Salt is a wonderful thing – it is almost always the missing ingredient when something doesn’t taste quite right with a dish. In fact, there is a fantastic quote that I saw in the pantry of Sally Schmidt (original owner of the French Laundry and owner/teacher at the Apple Farm in Philo, CA)…this quote is something my husband and I often refer to when talking about seasoning food:
“Salt is the policeman of tastes. It keeps the various flavors of a dish in order and restrains the stronger from tyrannizing the weaker” — Malcolm de Chazal
That quote is right on! Salt is the regulator and balancer of flavors, and when done right, can mean the difference between a fabulous dish and a mediocre one. But salt is not just salt — there are many different types of salt that come from various places across the globe, and each exhibits its own unique characteristics. One sound piece of advice – throw away your iodized table salt! Salts such as these are actually more salty to the taste than others, don’t contain the natural minerals that sea salts do, and certainly aren’t as pretty. Here is a rundown on some of my favorite salts and what I use them for – please feel free to add your own thoughts, recommendations and uses in the comments!
One of the most interesting things to do as a cook or someone who loves food is to do a salt tasting. Simply get a variety of salts to try, have plenty of water on hand, and taste away. You’ll be surprised at how different each salt tastes, and I imagine you will come up with plaenty of ways to use each in imaginative ways. Here is a bit of a starter guide to different kinds of salt.
Fine Sea Salt
This is my absolute go-to salt for day to day cooking. I keep the large shaker of La Baleine fine sea salt right next to the stove and use it for everything including seasoning dishes, salad dressings, sauces, etc. Really anywhere I need salt. I’m also a big fan of Maldon sea flake salt, which has a slightly different flavor than the La Baleine, and is a bit flakier – it’s more of a medium grain salt and great as a finisher on dishes.
Course Sea Salt
I love using coarse salt in dishes where having a bit of salty crunch is a nice add — some salads (potato salad, for example), as a finish on meat dishes, delicate pasta dishes and so forth. I also think it’s wonderful to sprinkle on meats to tenderize them prior to cooking. I often heavily sprinkle steaks with coarse salt and let them sit for 10 minutes or so before brushing it off, then cooking on the grill. My favorite brand is La Baleine from France, which is readily available in stores and online.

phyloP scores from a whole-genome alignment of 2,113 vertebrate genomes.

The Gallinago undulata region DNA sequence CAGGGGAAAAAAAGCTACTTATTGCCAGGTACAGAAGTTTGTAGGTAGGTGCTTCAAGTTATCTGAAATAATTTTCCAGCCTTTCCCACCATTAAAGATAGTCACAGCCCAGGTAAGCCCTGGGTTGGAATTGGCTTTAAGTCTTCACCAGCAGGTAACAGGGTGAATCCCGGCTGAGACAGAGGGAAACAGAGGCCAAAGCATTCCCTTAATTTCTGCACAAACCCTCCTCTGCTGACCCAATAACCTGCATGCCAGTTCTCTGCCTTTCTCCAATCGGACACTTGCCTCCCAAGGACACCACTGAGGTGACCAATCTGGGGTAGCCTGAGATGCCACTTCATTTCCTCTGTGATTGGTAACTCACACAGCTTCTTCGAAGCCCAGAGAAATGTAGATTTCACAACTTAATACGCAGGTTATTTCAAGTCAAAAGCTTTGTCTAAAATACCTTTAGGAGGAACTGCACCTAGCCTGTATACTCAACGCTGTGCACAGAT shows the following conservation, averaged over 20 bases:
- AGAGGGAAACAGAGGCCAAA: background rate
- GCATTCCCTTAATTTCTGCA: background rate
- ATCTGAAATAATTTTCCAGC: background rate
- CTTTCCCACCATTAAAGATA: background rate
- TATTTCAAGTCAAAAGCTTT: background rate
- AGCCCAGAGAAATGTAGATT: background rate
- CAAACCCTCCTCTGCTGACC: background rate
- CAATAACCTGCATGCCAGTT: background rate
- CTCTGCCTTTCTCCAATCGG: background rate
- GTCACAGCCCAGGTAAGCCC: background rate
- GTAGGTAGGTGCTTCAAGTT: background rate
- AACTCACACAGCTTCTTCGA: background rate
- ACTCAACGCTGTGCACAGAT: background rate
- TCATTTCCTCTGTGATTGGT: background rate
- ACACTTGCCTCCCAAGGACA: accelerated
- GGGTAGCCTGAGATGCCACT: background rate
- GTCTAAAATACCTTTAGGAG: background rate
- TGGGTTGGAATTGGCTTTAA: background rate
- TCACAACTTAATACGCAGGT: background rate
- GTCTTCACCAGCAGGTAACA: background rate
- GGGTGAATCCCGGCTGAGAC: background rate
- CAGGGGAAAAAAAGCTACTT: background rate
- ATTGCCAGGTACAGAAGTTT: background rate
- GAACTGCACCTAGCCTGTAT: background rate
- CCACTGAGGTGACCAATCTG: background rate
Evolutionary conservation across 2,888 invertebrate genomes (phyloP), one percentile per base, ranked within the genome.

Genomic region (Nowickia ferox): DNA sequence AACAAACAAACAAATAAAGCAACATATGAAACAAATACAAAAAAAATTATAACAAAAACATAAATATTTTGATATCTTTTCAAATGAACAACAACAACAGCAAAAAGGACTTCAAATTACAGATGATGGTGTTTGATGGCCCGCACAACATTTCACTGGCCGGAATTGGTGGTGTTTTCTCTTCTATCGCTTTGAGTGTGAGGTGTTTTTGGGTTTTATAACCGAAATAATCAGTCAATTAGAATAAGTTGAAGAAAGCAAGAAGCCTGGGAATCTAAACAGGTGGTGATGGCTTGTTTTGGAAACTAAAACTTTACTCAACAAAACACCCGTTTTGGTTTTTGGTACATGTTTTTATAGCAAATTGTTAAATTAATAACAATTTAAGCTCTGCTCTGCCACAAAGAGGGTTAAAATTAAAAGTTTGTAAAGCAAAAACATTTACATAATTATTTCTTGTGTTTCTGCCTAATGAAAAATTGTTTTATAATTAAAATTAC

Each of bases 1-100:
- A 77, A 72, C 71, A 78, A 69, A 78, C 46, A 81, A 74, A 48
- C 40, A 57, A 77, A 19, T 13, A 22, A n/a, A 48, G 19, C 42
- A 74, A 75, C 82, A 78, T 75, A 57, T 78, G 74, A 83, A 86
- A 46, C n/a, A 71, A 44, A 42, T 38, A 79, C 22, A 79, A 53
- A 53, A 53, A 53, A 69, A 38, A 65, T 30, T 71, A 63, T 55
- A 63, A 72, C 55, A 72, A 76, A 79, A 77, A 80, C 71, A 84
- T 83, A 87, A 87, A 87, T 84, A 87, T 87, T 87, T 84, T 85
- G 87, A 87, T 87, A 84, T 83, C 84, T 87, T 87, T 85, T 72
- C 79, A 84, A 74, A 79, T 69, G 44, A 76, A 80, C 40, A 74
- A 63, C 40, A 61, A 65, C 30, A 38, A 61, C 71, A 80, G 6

Himalayan Pink Salt
Pink salt is a beautiful thing, and is hand-mined rather than evaporated from sea water. It comes in all kinds of grain sizes, from fine to medium to coarse, and even comes in slabs that you may see used in restaurants for serving delicate appetizers like raw fish. It’s also a pretty accent for the table, and has a mineral quality that makes it ideal for shellfish and also tasty for meats like lamb.
Hawaiian Red Salt
The red color comes from red volcanic clay that is added for iron oxide and color. It’s a beautiful salt and makes for a wonderful drink rimmer or finishing salt on light colored foods like chicken or fish. It can also be used for a decorative accent on dips, appetizers, and so on.
Hawaiian Black Salt
The stunning color of black salt comes from activated charcoal, which is being used in things like detox diets these days. Again, this makes for a nice finishing salt or accent salt.
Sel Gris (grey salt)
Grey salt is unrefined, and usually comes from the Brittany region of France. The grey color comes from the clay lining the salt ponds there, and imparts a lovely mineral taste. I personally find grey salt to have a bit of sweetness to it I really like, and it’s a great substitute for any medium grain salt.
Fleur de Sel
Fleur de Sel is literally translated from French as “flower of salt”, and is hand-harvested in France by scraping the top layer of salt from the salt ponds.Needless to say, it’s more expensive than other salts, and has been prized since the Roman times. It’s a great finishing salt with a ton of minerality.
Smoked salts are slow-smoked over wood fires to allow the flavors and aromas of the burning wood to infuse the salt. There are many kinds, including hickory, Applewood, Chardonnay (from wine barrels) and many more. As you might guess, they add a smoky flavor that can add depth to a dish, but use in moderation. I use it sparingly in meat dishes that already have a bit of a smoky flavor (BBQ’d meats for example) and in dips where smoke would be a great added flavor (like chipotle aioli).
One of the more common artisan crazes seems to be infusing salts with all sorts of things – herbs, spices, pepper, smoke (as discussed above), truffles, and more. I think infused salts can be fun, but be careful – oftentimes, the flavors are highly concentrated and can be better added to a dish with fresh ingredients added outside the salt. It just depends on what you are doing with it – for example, lavendar salt could be excellent as a topper to a caramel candy or dessert, but I would vote for fresh rosemary with lamb anyday. Common infused salts that I see in stores include rosemary, lemon, truffle, roasted garlic, mushroom and pepper (szechuan pepper, black pepper, etc). A great source of fusion salts is SaltWorks online.